Charcon Hard Landscaping wins contract to supply sustainable products to the ongoing redevelopment of Derby City Centre
Charcon Hard Landscaping, a division of Aggregate Industries, has been awarded a contract to supply sustainable products to the ongoing redevelopment of Derby City Centre.
Derby City Council has started the first phase of its Mobility Program to deliver better transport choices for the city.
The work will see the areas between The Spot, St Peter’s Street, Babington Lane and Gower Street transformed by improving access for cyclists and pedestrians seeing pavements widened and resurfaced, and stepped cycleways created.
Following Charcon’s technical presentation of their products and support in the design and detailing of the kerbs, the council chose Charcon’s bespoke Black Basalt Kerb, Eco CSK Kerb and Eco CSK cycle kerbs. These will be used to form kerb lines, cycle tracks and channels alongside a vehicle lane and new disabled parking bays.
The product replicates the look of natural granite and contains up to 65 percent recycled or reclaimed materials. It replicates the look of natural granite but with a third less in terms of carbon footprint.
It will be manufactured at the Aggregate Industries Hulland Ward site near Ashbourne, Derbyshire meaning less transport costs and overall emissions.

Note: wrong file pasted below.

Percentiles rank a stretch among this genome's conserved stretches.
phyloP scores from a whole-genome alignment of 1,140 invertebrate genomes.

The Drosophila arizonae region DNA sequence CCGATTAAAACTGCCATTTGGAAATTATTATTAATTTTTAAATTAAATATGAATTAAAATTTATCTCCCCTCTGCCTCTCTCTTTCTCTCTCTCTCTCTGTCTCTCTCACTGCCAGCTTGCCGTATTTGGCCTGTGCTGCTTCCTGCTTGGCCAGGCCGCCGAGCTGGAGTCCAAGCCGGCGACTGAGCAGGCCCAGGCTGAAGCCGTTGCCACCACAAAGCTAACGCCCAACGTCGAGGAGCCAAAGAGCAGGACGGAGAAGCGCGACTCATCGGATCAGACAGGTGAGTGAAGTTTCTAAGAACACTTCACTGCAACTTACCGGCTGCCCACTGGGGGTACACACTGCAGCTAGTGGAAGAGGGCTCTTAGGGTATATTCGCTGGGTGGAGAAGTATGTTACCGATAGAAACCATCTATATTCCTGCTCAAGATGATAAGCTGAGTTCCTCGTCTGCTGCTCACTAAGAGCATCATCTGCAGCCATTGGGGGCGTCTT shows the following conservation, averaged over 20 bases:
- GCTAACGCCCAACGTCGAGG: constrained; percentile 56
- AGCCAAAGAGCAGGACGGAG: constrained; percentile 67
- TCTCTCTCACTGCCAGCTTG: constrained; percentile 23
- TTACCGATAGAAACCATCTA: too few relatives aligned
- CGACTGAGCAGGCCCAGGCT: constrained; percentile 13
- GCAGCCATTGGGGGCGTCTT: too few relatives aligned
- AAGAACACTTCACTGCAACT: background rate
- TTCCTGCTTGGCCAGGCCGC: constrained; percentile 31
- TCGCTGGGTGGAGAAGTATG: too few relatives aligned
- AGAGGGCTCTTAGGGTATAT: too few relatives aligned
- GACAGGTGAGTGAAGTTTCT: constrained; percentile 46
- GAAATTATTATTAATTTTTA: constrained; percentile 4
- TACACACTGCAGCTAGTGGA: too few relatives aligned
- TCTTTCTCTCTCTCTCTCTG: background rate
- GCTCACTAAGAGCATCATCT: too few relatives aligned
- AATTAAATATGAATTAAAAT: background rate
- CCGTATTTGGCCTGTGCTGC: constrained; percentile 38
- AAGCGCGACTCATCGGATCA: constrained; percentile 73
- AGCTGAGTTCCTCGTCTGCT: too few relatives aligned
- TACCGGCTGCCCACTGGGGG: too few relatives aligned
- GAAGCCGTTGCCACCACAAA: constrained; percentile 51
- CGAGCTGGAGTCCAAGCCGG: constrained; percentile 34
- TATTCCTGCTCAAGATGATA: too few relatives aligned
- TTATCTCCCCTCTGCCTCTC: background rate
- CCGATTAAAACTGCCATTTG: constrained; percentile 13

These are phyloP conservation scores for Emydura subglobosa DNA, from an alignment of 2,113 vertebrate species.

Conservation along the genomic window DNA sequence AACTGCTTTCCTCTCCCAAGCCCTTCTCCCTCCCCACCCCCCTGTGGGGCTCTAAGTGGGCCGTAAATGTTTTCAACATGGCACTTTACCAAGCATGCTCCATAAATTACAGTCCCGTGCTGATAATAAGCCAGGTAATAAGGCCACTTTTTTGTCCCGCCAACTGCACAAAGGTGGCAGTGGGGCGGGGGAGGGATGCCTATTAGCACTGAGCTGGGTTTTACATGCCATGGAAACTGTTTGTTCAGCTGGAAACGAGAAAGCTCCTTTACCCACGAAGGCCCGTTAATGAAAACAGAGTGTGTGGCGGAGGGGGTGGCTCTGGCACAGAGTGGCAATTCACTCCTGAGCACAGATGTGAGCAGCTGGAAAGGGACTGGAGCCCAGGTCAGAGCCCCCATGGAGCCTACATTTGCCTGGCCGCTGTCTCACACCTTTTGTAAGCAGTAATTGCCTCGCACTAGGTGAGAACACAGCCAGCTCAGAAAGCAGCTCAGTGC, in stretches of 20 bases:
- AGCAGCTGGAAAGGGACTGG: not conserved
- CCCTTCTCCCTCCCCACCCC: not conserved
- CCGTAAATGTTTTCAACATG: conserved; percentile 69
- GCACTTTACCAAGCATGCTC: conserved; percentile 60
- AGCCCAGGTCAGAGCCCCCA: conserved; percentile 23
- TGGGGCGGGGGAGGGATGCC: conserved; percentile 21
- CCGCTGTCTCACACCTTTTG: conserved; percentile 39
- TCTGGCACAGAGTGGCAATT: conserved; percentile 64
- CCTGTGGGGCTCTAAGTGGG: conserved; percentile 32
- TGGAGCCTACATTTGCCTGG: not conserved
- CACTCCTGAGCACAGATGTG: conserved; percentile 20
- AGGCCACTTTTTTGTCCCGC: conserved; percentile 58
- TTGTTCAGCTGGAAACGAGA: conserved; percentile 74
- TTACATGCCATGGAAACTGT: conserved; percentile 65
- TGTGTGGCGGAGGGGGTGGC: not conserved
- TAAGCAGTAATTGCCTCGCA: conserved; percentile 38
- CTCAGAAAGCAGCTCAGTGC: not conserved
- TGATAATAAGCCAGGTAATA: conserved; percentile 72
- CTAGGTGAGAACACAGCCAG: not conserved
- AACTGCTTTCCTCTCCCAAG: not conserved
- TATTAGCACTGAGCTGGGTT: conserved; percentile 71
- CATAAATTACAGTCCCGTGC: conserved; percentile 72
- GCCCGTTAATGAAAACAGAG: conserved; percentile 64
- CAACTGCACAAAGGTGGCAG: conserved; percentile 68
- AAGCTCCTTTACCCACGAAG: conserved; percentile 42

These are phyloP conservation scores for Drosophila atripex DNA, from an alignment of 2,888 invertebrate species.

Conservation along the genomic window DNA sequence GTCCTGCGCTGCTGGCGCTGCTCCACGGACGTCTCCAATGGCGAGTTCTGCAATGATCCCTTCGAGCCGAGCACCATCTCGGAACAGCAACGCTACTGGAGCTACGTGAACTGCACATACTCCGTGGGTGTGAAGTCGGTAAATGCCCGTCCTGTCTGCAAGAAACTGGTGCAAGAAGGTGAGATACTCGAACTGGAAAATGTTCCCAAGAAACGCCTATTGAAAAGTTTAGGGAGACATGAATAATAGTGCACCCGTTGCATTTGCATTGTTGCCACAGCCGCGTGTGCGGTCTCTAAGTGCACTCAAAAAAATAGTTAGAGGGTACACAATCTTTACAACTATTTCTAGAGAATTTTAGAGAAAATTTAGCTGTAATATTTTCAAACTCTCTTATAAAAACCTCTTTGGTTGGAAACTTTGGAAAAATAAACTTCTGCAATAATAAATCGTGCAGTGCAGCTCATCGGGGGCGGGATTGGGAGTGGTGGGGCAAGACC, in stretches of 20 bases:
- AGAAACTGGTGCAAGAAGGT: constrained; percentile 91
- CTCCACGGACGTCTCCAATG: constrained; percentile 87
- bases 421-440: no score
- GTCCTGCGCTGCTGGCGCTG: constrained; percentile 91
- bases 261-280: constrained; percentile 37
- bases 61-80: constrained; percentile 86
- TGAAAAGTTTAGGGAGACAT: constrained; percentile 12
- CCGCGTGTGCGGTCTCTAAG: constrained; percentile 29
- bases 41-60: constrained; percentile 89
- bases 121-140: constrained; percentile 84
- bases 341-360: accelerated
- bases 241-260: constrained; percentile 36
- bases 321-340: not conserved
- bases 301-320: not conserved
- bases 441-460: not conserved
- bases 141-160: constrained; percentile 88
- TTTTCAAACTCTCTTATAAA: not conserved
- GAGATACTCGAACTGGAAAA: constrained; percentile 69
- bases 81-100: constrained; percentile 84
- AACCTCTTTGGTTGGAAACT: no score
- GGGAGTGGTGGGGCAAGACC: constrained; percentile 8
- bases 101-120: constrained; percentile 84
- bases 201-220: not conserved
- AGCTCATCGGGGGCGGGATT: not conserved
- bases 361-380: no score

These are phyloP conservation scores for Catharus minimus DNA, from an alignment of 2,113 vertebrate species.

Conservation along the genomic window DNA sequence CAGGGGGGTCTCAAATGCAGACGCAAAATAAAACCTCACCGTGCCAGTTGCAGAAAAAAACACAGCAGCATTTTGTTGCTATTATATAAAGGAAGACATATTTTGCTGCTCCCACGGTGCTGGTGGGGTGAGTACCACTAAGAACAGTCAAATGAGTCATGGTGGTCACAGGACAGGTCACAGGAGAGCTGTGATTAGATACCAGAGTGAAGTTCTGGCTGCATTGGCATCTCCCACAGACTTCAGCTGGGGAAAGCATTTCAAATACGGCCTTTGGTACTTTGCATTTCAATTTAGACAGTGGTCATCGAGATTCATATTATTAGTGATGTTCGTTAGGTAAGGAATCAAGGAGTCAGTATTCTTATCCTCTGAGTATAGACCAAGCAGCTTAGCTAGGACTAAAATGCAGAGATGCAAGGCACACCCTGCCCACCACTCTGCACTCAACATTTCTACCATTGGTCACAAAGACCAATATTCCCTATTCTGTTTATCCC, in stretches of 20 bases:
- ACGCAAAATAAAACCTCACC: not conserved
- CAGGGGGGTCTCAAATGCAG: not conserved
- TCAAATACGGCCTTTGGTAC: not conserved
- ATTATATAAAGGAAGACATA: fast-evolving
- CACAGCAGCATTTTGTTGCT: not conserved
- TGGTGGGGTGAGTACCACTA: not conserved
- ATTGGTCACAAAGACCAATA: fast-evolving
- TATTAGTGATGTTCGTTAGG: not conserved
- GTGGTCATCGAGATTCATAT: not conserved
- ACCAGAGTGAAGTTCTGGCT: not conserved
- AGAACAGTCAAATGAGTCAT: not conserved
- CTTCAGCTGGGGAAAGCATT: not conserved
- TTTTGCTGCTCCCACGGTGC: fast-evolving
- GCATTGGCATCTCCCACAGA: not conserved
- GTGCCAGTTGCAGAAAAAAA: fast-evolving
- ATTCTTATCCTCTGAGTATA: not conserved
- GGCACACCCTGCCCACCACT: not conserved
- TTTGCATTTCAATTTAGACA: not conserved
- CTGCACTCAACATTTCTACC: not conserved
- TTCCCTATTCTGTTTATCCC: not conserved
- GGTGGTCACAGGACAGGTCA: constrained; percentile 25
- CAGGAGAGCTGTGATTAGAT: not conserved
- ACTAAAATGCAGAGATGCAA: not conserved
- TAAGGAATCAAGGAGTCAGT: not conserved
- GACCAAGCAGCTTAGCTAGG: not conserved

Jamie Baldwin, general manager of Charcon Hard Landscaping, said: “We’re really proud to have been chosen to supply Charcon products to this important project in Derby.
“The Eco CSK Kerb is fantastic in terms of its overall look and finish as well as environmental considerations, which we know is a key decision factor for customers.
“We have supplied similar schemes on a national basis, but the Black Basalt kerb is a first and very much bespoke to the project so huge thanks must go to our technical, production and commercial teams.
“Sustainability is very important to us as a company and integral to what we do. The product is made up of a high degree of recycled or reclaimed content and with it being made in Hulland Ward, just 10 miles from Derby, it means a much lower carbon footprint for the project.”
Cllr Steve Hassall, Cabinet Member for Regeneration, Decarbonisation, Strategic Planning & Transport at Derby City Council, said: “These works represent just part of our on-going commitment to not only provide an improved travel experience in the city centre, but also to improve the overall look, feel and standard of our city center streets to a level that residents rightly expect.
“This project is not the final word in delivering better transport for the city, and we’re looking forward to delivering further improvements going forward.”
Work to redevelop the key city center area has already got underway and the project is due to be completed by mid-June.
The works are part of Nottingham and Derby’s Transforming Cities programme, funded by the Department of Transport and delivered by Eurovia on behalf of Derby City Council.
Both authorities secured £161 million from the Department for Transport to invest in local transport infrastructure that will improve sustainable transport, support growth, and encourage more low carbon journeys.